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USS Gerald R. Ford , Delivered in 2017, Still Not Fit For Combat Duty

LINK TO ARTICLE The ship still does not have all of its essential systems certified, owing to major difficulties with its ship-service turbine generators, electromagnetic aircraft-launch systems, advanced arresting gear (the apparatus that slows down aircraft as they land on deck), and finally its weapons elevators. The upshot of all of these difficulties is that the Navy has been forced to use dollars from its crucial operations-and-maintenance accounts to “repair” a brand-new ship, for which it had already paid $13 billion, that has yet to deploy operationally, despite having officially been in the fleet for nearly three years.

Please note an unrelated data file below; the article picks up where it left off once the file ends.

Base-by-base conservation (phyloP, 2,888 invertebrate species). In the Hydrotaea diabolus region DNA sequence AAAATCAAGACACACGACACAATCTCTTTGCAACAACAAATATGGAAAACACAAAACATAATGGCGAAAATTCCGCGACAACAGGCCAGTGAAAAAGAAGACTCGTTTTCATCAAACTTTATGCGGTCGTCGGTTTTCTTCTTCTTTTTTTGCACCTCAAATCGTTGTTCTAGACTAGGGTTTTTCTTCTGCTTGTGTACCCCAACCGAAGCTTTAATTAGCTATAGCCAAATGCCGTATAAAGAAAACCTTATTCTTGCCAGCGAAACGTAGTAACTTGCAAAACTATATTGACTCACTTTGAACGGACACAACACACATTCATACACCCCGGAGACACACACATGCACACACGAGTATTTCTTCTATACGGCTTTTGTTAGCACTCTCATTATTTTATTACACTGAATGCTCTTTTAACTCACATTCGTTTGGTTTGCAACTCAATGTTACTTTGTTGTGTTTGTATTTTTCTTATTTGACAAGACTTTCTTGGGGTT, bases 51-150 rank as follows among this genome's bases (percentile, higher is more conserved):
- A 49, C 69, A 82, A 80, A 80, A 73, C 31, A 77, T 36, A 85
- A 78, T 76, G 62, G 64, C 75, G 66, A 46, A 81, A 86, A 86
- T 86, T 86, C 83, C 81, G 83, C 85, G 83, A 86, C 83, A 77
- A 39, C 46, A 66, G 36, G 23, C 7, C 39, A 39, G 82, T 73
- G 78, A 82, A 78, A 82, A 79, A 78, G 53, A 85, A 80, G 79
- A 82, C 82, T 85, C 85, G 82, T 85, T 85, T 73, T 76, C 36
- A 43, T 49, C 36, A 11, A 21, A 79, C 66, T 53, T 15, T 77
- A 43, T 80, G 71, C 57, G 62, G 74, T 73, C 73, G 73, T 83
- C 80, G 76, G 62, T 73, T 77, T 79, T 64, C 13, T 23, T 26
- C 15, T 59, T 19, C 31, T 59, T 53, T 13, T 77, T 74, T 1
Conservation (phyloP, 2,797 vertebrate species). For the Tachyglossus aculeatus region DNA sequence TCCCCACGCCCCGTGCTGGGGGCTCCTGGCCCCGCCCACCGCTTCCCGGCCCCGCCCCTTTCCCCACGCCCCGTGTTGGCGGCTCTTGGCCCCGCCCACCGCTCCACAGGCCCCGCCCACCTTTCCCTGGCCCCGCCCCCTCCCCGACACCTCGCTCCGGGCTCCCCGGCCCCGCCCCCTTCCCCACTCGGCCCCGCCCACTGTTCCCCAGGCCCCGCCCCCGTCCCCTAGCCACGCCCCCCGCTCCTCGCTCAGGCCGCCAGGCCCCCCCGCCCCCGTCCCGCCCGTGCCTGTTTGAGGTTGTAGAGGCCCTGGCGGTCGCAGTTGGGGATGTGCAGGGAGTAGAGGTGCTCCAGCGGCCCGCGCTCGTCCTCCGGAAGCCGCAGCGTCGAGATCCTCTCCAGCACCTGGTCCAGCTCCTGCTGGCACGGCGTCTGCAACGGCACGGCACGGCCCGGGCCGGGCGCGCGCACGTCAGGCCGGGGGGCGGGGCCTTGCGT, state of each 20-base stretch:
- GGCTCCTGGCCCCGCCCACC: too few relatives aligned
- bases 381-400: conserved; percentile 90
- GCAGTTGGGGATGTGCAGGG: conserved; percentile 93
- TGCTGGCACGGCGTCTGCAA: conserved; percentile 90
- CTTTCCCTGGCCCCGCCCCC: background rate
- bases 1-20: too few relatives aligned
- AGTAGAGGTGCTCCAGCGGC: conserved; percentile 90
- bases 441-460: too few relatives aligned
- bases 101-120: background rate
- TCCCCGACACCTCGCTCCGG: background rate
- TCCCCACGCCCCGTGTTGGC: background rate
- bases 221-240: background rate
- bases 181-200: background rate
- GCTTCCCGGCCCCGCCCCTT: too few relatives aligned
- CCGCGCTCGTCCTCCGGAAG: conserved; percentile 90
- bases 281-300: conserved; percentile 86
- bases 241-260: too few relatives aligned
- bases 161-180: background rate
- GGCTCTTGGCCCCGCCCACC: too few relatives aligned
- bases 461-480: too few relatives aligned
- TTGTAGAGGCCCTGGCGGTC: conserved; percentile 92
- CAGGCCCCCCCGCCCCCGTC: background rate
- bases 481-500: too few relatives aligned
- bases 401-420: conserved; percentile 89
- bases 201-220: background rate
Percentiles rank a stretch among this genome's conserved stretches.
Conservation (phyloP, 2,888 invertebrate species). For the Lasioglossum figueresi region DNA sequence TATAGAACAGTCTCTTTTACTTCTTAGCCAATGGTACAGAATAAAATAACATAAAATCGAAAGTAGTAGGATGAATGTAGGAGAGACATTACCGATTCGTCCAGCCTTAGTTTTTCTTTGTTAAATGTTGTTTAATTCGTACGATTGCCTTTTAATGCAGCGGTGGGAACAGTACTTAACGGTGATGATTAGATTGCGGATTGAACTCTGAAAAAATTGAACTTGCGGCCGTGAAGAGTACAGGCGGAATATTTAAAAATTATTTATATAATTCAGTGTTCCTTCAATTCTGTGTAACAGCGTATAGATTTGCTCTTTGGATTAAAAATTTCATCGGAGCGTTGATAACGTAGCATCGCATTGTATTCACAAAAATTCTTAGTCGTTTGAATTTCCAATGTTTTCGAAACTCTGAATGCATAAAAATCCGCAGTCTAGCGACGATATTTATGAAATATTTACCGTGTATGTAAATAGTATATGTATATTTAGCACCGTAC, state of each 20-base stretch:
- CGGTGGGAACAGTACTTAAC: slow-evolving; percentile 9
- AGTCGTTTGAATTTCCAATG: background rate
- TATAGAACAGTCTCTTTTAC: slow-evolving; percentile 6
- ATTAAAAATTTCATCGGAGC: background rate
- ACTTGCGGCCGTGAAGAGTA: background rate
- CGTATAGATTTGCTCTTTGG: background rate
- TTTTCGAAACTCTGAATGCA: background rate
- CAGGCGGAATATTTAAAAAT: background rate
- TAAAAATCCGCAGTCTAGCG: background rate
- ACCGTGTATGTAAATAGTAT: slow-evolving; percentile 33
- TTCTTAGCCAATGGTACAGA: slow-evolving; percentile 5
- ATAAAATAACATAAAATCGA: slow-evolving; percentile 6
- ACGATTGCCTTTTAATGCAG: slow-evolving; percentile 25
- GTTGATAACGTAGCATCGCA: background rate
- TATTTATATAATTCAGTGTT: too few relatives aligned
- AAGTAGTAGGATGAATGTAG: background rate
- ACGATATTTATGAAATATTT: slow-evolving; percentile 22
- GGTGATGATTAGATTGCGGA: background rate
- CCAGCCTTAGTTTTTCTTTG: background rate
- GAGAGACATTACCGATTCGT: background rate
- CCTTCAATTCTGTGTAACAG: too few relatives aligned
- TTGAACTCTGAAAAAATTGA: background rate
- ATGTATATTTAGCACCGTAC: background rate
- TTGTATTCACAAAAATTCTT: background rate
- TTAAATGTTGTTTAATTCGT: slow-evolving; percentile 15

It has the wrong design and is built around the wrong type and size of air wing, and it is not optimized for implementing the current National Defense Strategy, which focuses on great-power competition with Communist China and, to a lesser extent, a Putin-led Russia.

The Ford’s eventual design was predicated upon an assumption that the ship would operate in similar semi-permissive, low-threat environments, such as the Adriatic Sea or Arabian Gulf, staying close to enemy shores to optimize the efficacy of the carrier’s short-range (500 nautical miles) light-attack air wing, which was then dominated by the FA-18 Hornet.